THE BLOG
01/21/2016 02:57 pm ET Updated Jan 20, 2017

What Role Is Social Media Playing in School Shootings?

School shootings have become an all-too-common occurrence in the United States. As a result, many social activists look to root causes and what can be done to prevent them. To that end, some people have evaluated the connection between school shootings and social media.
Online users often take to social media to express sympathy in the aftermath of a school shooting. Others use social media as an opportunity to call for change. Some researchers use social media to prevent future school shootings. In some cases, the school shooters themselves advertise that they're going to kill people on social media before doing they go on a shooting spree.

Social Media As a Response Tool
It's often the case that people get their breaking news from social media, predominantly Twitter. That's especially true when there's a tragedy, such as a school shooting.
Following the Newtown, Connecticut massacre in 2012, people went on social media not only to report about the latest developments, but also to express shock and outrage.
"Who does this? They were children! #NotRight #Connecticut," tweeted Adam Tomlinson.
The governor, Dan Malloy, took to Twitter to announce that flags in the state would be flown at half-staff.
In the aftermath of a school shooting, social media is often a "venting" space where people express their frustrations. It's also often a time of political finger-pointing and back-and-forth sniping about whose ideas are best to prevent future shootings.

During a School Shooting
In February, 2012, a young killer went on a rampage in an Ohio high school, fatally shooting three classmates. During the whole episode, some students took to social media to let other people know what was going on and that they were okay.
Thanks to the Mobile Age, students can now take their social media platforms with them almost everywhere they go, including school. As a result, they can provide live updates about what's going on during a lockdown situation. They can also offer relief to worried parents by letting them know that they haven't been victimized.

Before a School Shooting
On some occasions, the shooters themselves send signals that they're unstable or even murderous.
In the case of the Ohio school shooting, the shooter had reportedly posted "Die to you all" on Facebook shortly before murdering three students. It's safe to say that a status update of that nature is, at a bare minimum, a desperate cry for help.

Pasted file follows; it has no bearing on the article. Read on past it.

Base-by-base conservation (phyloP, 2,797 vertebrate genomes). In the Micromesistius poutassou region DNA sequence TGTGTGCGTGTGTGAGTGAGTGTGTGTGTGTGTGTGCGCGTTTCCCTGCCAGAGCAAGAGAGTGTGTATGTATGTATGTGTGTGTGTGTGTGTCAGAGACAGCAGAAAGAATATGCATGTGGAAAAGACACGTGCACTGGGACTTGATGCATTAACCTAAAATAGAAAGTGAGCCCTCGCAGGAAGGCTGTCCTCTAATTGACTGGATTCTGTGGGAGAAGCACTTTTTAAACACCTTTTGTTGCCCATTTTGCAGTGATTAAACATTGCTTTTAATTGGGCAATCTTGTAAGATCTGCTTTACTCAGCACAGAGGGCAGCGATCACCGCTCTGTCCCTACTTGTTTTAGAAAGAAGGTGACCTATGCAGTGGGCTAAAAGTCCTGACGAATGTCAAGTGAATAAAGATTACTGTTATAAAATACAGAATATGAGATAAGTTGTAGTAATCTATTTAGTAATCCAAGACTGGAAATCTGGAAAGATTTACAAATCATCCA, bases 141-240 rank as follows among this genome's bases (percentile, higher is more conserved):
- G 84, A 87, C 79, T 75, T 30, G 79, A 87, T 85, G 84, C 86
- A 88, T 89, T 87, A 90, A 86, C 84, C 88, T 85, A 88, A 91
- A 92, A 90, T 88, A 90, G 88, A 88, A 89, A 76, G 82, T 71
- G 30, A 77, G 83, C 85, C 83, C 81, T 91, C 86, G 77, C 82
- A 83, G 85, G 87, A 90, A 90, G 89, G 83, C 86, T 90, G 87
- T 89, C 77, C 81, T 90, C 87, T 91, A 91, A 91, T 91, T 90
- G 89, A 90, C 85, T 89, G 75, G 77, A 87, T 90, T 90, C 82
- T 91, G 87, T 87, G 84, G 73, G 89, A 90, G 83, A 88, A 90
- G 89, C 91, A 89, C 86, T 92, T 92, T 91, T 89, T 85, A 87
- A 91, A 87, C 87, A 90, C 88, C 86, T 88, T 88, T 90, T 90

However, there didn't seem to be any other warnings. The shooter seemed to be liked by his classmates and didn't suffer from any apparent stigmas, as some kids do.
"I was really shocked when I found out that it was him," said fellow student Evan Erasmus. "He was, I mean, he was quiet, but he was one of the nicest kids there. You could talk to him really easily. I mean, he was funny. It was really shocking that it was him."
Prior to the school shooting at a community college in Oregon last year, a series of messages reportedly appeared on 4chan that foreshadowed the event.
"Some of you guys are alright," said one of the messages. "Don't go to school tomorrow if you are in the northwest."
Jared Loughner, who shot and almost killed U.S. Rep. Gabby Giffords, left ominous messages on YouTube and MySpace.
In the wake of the tragedies that have occurred over the last couple of decades, there's broad agreement that threats posted on social media should be taken seriously.
This past November, Arizona State University put students on high alert following a threat posted on social media. An anonymous poster took to 4chan and promised to attack people at the school with a rifle.

Preventing School Shootings
Social media can also offer insights into the minds of killers and help prevent school shootings.
Dave Cullen is author of the book Columbine, about the 1999 school shooting that took place at Columbine High School in Colorado. He says that psychopaths "love giving us clues" ahead of time.
As we've seen, one of the ways that psychopaths do that is with social media.
Mary Ellen O'Toole is a retired FBI profiler. She uses the word "leakage" to describe how some murderers will drop hints about their plans to carry out an attack.
in the case of the Newtown shooter, Adam Lanza, his online communications indicated that he was suffering from depression. Almost all social media platforms don't do anything when it comes to posts like this and users tend to ignore these messages since it won't get many "like"s. Recently on Facebook I saw a suicide note that only received attention after the guy ended his life. New social platforms like Paralign have tried to tackle this problem by providing anonymous support from a network of caring users and empowering users to anonymously express deep thoughts without the fear of judgment.

Wrapping It Up
There is a connection between social media and school shootings. That connection occurs afterwards when people express their thoughts about the shooting on social media, during the shooting itself when students use social media to provide live updates, and sometimes before the shooting when murderers use social media to drop signals about their intentions.